In Morrison, Senior Judge Geiser writes for a unanimous panel upholding the results of Midshipman Morrison’s court-martial. Morrison was a heavily publicized court-martial alleging an indecent assault by a member of the United States Naval Academy’s football team.
The court first rejects a court-stacking UCI issue. While two of the original 15 members were O-3s, they were bounced for cause (along with three O-6s, four O-5s, and two O-4s). Excluding those two O-2s, the remaining 13 original members and every one of the 15 subsequently detailed member was an O-6, O-5, or O-4. The defense counsel expressed concerns about the relative seniority of the panel, opining that when he went to the Academy, half the officers there were O-3s and below. But he didn’t make a motion challenging the member selection.
NMCCA ruled that as to whether actual UCI existed, it would presume “that the CA acted in good faith and applied the Article 25(d) criteria conscientiously.” Morrison, slip op. at 4. NMCCA ruled that the defense had presented no evidence either at trial or on appeal that the CA attempted to stack the court.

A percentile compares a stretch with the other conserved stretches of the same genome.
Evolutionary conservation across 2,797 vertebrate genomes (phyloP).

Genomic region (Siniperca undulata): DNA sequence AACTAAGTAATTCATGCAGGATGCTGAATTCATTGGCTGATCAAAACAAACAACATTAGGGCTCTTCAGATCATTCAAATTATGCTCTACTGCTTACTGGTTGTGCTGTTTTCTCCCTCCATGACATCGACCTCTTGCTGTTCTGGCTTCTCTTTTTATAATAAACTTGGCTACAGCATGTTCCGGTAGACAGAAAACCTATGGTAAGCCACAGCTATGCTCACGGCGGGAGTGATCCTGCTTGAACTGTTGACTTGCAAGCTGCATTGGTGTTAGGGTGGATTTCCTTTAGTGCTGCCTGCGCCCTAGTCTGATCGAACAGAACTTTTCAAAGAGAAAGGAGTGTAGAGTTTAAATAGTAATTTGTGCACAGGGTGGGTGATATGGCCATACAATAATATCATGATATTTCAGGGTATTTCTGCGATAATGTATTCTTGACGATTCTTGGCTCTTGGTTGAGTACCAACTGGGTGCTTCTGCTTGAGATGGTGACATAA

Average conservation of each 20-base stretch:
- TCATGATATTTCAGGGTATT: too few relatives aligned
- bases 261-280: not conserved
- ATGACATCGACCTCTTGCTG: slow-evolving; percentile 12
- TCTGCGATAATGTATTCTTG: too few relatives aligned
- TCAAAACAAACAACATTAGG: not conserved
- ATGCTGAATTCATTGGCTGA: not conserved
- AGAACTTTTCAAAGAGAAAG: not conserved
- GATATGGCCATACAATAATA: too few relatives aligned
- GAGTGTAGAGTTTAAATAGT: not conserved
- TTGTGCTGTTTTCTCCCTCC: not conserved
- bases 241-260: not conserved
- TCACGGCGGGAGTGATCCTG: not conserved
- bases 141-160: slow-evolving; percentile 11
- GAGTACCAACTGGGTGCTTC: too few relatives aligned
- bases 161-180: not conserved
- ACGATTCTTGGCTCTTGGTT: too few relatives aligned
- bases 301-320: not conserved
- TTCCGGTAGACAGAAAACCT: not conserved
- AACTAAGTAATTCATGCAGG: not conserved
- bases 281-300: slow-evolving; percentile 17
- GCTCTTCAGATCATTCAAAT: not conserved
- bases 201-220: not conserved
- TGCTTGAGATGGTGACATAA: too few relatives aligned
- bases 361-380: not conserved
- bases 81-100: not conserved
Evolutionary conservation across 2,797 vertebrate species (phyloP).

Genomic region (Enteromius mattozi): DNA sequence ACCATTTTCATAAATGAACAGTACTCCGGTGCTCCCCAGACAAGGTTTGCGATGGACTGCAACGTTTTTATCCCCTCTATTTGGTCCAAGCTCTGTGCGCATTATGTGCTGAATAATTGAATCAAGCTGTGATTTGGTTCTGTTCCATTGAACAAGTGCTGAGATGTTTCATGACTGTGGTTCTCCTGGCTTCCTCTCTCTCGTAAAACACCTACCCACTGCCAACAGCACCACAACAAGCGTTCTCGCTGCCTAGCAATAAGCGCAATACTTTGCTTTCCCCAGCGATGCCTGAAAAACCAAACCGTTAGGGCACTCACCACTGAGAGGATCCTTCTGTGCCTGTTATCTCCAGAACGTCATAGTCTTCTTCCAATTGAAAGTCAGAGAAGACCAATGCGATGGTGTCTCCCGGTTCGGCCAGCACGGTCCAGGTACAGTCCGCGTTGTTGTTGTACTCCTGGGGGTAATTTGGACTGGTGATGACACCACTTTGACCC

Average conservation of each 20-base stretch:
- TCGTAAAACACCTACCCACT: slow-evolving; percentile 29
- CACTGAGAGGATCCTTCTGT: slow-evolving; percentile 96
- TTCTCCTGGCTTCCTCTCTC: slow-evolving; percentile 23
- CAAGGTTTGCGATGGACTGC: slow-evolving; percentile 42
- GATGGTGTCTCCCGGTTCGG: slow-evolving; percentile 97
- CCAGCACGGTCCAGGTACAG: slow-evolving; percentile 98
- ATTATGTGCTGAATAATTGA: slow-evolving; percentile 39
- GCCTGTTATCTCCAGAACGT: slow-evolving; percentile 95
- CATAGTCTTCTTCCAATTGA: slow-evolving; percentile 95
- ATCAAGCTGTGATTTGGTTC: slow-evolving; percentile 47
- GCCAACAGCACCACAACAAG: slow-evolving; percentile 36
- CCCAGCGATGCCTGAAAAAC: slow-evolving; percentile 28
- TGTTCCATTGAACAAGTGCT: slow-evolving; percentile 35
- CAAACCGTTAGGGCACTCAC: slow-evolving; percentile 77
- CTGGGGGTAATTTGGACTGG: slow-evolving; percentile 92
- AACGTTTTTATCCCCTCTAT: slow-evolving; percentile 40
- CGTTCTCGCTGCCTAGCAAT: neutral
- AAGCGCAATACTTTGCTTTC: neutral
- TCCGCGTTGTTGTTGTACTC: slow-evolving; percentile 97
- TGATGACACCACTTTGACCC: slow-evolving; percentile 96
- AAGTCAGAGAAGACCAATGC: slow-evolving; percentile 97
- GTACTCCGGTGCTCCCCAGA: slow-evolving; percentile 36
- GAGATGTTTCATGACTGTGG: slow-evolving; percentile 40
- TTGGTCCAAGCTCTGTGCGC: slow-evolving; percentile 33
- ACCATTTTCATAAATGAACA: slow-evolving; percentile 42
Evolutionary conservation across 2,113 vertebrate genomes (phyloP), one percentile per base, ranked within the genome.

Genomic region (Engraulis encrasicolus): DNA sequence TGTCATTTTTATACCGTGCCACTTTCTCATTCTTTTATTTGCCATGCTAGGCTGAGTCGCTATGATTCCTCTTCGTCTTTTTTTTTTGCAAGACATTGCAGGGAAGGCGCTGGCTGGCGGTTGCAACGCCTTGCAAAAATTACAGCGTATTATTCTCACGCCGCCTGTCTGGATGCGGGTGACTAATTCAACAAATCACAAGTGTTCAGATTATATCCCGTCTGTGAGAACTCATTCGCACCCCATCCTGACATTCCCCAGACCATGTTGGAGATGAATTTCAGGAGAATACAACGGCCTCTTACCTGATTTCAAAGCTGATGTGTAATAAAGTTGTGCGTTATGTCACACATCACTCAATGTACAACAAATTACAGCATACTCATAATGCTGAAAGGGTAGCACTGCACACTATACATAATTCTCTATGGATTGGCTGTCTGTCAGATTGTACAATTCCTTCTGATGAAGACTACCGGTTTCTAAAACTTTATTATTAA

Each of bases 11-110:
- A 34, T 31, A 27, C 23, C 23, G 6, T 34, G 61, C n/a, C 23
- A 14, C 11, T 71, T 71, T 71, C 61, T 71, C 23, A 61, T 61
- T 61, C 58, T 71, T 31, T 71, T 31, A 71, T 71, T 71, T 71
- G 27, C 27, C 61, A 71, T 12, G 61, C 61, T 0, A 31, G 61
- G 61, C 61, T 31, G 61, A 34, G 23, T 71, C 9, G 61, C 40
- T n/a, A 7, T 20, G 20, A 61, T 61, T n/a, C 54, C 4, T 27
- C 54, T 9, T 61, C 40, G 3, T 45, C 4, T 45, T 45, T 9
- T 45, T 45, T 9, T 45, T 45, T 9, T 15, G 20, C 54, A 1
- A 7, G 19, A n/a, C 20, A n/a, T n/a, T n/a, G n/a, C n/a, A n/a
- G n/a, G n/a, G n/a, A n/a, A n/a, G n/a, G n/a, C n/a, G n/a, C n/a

The court then assessed whether it was “convinced beyond a reasonable doubt that a reasonable person with knowledge of the relevant facts would not perceive that the deck was unfairly stacked against this appellant.” Id., slip op. at 5. The court noted that this was a highly publicized case in which 23 of 30 members were challenged off the panel, thus “suggest[ing] the case’s high visibility within the relatively small and insular Annapolis Navy community.” Id., slip op. at 6.
While NMCCA noted that this high visibility required that the case be closely scrutizined, it survived that scrutiny. The court observed that the CA had, in fact, detailed two O-3s to the original panel — thus indicating that the CA did not purposefully exclude O-3s from the member pool. The court also observed that the members were extensively voir dired over three days. The court also reasoned that because the members found Midshipman Morrison not guilty of one of the two alleged sexual assaults, they would not appear to have been “‘stacked’ to obtain a specific result.” Id., slip op. at 7. The court concluded that a reasonable observer would not perceive unlawful command influence.
NMCCA also rejected a legal and factual sufficiency challenge to the findings.